4/8/2024 - Politics and Society

Attacking the problem, not the solution

By Alejo Lasala

Attacking the problem, not the solution

Poverty in Argentina: 57.4%.

The Observatory of the Argentine Social Debt, belonging to the Argentine Catholic University, carried out an estimate of poverty, considering real variations in wages and changes in income and monetary transfer programs. According to this analysis, the poverty rate stood at 57.4%, while indigence reached 15% in January 2023. These numbers represent significant increases over the previous year's estimates, which were 44% and 9%, respectively.

However, this number could be higher than the INDEC's next measurement due to the use of different criteria and indicators, as has been the case in recent years. The main differences between INDEC's and ODSA's measurements lie in INDEC's larger sampling (25,000 households, versus 6,000 for ODSA), and in the indicators used, where the Observatory is characterized by its dimensional spectrum, covering access to health, employment, basic services and decent housing. In turn, both base their studies on establishing the monetary value, in the case of INDEC, of the Basic Food Basket (EPH) and, in the case of ODSA, of a basket combined with the consumer food price index (EDSA).

However, when we focus on the last element of analysis to construct the poverty data - the monetary one - we see that there is an issue that should not be left aside: the freezing of prices. Prices are composed of information and provide information: they are determined by the supply of the existing product and the demand for it. If the study is anchored on a price index that suffers from state intervention, subsidiary policies, exchange rate gaps and lagged inflation, it will show a distorted number of poverty equivalent to the distortion of the price system. In reality, the difference between the real price of things and the price to the consumer would be made up by the State.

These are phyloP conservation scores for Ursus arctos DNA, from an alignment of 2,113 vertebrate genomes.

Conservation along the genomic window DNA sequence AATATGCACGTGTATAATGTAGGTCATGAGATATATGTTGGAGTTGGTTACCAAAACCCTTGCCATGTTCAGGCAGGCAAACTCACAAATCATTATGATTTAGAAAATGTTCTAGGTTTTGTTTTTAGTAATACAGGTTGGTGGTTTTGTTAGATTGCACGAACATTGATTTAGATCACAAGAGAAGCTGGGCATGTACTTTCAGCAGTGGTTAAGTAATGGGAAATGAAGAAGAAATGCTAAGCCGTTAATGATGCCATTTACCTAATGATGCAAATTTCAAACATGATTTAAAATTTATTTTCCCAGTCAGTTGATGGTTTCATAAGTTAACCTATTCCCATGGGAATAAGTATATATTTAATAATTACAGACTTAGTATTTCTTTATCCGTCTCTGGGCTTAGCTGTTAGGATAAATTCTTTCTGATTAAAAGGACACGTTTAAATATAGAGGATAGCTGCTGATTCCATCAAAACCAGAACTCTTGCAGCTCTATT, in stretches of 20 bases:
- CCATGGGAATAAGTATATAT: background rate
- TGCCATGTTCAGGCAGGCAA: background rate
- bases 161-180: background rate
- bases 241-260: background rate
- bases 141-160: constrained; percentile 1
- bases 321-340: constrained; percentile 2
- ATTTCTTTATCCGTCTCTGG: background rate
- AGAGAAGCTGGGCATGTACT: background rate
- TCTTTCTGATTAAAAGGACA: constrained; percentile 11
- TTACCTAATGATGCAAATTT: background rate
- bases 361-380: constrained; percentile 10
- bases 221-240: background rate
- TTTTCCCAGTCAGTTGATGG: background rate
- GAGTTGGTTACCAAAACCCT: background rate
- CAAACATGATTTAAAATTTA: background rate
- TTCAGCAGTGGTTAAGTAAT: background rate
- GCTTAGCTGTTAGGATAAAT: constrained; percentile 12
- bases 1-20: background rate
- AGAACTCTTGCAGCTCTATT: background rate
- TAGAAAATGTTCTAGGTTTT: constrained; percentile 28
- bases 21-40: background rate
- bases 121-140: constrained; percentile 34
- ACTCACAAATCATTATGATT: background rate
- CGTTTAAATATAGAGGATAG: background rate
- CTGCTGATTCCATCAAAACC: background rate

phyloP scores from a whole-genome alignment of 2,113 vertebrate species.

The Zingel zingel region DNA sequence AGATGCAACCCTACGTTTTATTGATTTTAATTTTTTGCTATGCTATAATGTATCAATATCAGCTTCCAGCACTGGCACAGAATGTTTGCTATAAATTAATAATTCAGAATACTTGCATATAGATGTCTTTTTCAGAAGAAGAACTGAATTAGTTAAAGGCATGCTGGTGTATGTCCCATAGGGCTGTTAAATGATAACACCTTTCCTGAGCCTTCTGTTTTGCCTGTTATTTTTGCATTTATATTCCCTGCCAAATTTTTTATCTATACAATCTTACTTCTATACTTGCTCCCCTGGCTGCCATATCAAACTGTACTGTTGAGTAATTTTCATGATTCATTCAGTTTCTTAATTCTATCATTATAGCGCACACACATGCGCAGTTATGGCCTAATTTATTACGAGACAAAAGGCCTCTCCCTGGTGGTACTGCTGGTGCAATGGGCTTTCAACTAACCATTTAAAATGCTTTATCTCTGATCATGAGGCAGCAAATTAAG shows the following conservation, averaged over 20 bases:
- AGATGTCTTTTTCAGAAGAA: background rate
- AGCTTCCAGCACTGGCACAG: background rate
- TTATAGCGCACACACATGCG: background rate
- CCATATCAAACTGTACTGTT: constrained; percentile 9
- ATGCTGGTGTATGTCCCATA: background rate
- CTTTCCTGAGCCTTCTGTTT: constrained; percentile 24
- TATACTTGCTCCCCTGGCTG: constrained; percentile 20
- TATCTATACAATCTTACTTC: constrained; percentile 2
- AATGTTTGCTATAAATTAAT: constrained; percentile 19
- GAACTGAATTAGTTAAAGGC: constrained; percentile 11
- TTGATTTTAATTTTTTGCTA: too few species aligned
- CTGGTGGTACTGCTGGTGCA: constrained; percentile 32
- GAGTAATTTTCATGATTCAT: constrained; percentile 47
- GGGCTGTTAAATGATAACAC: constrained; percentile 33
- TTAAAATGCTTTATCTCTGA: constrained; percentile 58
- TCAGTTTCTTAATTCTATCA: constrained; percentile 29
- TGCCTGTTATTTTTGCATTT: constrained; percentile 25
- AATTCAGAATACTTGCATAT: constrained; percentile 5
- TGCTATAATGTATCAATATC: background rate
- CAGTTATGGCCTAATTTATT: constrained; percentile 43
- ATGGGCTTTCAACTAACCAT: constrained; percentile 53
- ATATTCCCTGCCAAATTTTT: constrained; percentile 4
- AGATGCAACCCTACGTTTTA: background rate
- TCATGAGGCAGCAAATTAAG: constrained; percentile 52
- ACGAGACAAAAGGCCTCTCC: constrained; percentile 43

Distortions in the price system

Starting with the gap between the official dollar and the parallel dollar, the current government inherited a 160% difference between both prices. This prevented a normal functioning of the economy and its diagnosis was agreed upon by a large part of the ideological spectrum: whoever took office, the gap, whose damage directly impacted the reserves and the liquidation of exports, had to be closed. However, the devaluation carried out by the Minister of Economy, Luis Caputo (from $366.45 to $800 per dollar) was the target of attacks from many quarters, to which it is worth asking whether the mistake is the devaluation itself, or the conditions that led to the rise of the parallel dollar, among them, the monetary issue.

In itself, the devaluation of the currency affects the price system, because the price of the dollar has a direct impact on the inputs of all sectors: from coffee to large machinery. This is a first major distortion in terms of measuring poverty.

But the problem does not end there. As of December 10, 2023, the backwardness of prepayments with respect to general inflation was 28.8%, and a backwardness close to 40% with respect to the prices of sanitary equipment and medicines (Invecq based on INDEC). On the other hand, energy prices were also below inflation, due to state interventionism: they showed a backwardness of 65% in relation to inflation in the period 2019-2023. In the transportation item, as of January 2024, the minimum value of colectivo ($77) showed a backwardness of 36% in real terms, compared to the same value in January 2023 (CPI - INDEC). In the electric energy item, we can see a cost in the tariff per MWh of 30USD, while in 2022 it cost 90 USD/MWh; the difference was covered by subsidies and tariff freezing, representing almost 1.5% of the GDP (CEFIP - CAMMESA).